The #1 New York Times bestseller is now in paperback! Seth Quinn is finally home. It's been a long journey. After a harrowing boyhood with his drug-addicted mother, he'd been taken in by the Quinn family, growing up with three older brothers who'd watched over him with love. Now a grown man returning from Europe as a successful painter, Seth is settling down on Maryland's Eastern Shore, surrounded once again by Cam, Ethan, and Phil, their wives and children, all the blessed chaos of the extended Quinn clan. Finally, he's back in the little blue-and-white house where there's always a boat at the dock, a rocker on the porch, and a dog in the yard. Still, a lot has changed in St. Christopher since he's been gone-and the most intriguing change of all is the presence of Dru Whitcomb Banks. A city girl who's opened a florist shop in this seaside town, she craves independence and the challenge of establishing herself without the influence of her wealthy connections. In Seth, she sees another kind of challenge-a challenge that she can't resist.
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1 . A perfect ending.
Posted December 29, 2008 by New reader , FindlayGreat ending to this awesome series.
February 11, 2004
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Excerpt from Chesapeake Blue by Nora Roberts
HE WAS COMING home.
Maryland's Eastern Shore was a world of marshes and mudflats, of wide fields with row crops straight as soldiers. It was flatland rivers with sharp shoulders, and secret tidal creeks where the heron fed.
It was blue crab and the Bay, and the watermen who harvested them.
No matter where he'd lived, in the first miserable decade of his life, or in the last few years as he approached the end of his third decade, only the Shore had ever meant home.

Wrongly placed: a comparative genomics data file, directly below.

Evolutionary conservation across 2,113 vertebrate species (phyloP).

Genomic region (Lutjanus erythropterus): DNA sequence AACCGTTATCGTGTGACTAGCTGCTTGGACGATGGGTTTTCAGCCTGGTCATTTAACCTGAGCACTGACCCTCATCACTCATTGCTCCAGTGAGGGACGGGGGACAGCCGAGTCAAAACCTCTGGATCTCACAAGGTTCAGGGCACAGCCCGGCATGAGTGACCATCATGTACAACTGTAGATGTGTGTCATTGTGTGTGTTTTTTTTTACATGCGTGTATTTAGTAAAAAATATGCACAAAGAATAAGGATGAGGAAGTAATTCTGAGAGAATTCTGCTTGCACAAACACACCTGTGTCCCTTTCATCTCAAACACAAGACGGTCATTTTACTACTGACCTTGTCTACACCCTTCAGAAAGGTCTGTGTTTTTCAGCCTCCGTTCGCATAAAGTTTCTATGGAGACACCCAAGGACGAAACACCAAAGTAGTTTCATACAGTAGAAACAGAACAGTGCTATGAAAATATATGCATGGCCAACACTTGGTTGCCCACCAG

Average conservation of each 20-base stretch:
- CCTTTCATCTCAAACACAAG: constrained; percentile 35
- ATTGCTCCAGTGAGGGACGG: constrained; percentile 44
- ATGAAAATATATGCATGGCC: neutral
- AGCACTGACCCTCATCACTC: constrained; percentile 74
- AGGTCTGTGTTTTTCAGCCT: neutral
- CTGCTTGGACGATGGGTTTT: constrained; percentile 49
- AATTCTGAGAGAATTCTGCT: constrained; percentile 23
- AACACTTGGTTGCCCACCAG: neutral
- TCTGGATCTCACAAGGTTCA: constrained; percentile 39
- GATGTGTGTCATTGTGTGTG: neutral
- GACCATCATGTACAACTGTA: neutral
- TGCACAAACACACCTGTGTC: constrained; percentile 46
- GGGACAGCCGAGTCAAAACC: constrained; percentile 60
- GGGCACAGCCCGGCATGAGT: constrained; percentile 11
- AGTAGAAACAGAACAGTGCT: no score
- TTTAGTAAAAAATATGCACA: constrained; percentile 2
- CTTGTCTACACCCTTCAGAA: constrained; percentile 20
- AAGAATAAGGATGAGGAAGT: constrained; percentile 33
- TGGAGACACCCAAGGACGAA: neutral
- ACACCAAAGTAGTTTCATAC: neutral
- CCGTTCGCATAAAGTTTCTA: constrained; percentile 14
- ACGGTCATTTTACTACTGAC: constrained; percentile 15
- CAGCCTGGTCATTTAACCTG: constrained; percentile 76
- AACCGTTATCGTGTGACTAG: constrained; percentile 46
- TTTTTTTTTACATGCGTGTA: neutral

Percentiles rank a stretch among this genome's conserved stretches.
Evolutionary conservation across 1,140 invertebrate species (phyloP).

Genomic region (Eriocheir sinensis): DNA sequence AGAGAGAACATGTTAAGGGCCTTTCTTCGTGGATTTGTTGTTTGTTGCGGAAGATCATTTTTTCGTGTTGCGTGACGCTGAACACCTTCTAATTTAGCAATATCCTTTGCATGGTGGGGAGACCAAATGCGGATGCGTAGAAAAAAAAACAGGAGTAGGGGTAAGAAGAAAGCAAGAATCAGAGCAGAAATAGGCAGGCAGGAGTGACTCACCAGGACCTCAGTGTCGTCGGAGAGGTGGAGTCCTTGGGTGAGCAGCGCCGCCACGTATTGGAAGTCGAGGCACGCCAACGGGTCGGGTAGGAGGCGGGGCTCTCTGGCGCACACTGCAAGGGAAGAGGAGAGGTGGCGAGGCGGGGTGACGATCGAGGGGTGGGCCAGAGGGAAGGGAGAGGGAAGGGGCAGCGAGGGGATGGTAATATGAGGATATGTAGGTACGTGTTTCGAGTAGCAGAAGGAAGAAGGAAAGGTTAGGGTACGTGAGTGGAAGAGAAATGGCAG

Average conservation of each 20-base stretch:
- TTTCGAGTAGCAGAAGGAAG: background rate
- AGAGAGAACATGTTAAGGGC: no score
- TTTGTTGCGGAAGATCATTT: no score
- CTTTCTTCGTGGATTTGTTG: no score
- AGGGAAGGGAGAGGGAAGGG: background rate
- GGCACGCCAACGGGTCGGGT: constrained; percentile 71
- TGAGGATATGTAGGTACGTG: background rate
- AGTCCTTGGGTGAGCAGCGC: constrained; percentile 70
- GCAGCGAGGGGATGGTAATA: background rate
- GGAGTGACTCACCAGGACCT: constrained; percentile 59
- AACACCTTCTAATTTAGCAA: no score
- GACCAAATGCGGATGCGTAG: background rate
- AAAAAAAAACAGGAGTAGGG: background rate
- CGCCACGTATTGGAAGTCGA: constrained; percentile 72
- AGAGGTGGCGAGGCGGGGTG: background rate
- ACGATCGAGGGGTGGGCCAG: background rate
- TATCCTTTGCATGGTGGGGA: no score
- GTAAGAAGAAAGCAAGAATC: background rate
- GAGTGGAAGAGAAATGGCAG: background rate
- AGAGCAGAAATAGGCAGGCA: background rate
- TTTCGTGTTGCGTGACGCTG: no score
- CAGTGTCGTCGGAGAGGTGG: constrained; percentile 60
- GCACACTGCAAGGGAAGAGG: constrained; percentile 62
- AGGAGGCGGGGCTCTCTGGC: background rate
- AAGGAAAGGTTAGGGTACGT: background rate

There were countless aspects, countless memories of that home, and every one was as bright and brilliant in his mind as the sun that sparkled off the water of the Chesapeake.
As he drove across the bridge, his artist's eye wanted to capture that moment -- the rich blue water and the boats that skimmed its surface, the quick white waves and the swoop of greedy gulls. The way the land skimmed its edge, and spilled back with its browns and greens. All the thickening leaves of the gum and oak trees, with those flashes of color that were flowers basking in the warmth of spring.
He wanted to remember this moment just as he remembered the first time he'd crossed the Bay to the Eastern Shore, a surly, frightened boy beside a man who'd promised him a life. HE'D sat in the passenger seat of the car, with the man he hardly knew at the wheel. He had the clothes on his back, and a few meager possessions in a paper sack.
His stomach had been tight with nerves, but he'd fixed what he thought was a bored look on his face and had stared out the window.
If he was with the old guy, he wasn't with her. That was as good a deal as he could get.
Besides, the old guy was pretty cool.
He didn't stink of booze or of the mints some of the assholes Gloria brought up to the dump they were living in used to cover it up. And the couple of times they'd been together, the old guy, Ray, had bought him a burger or pizza.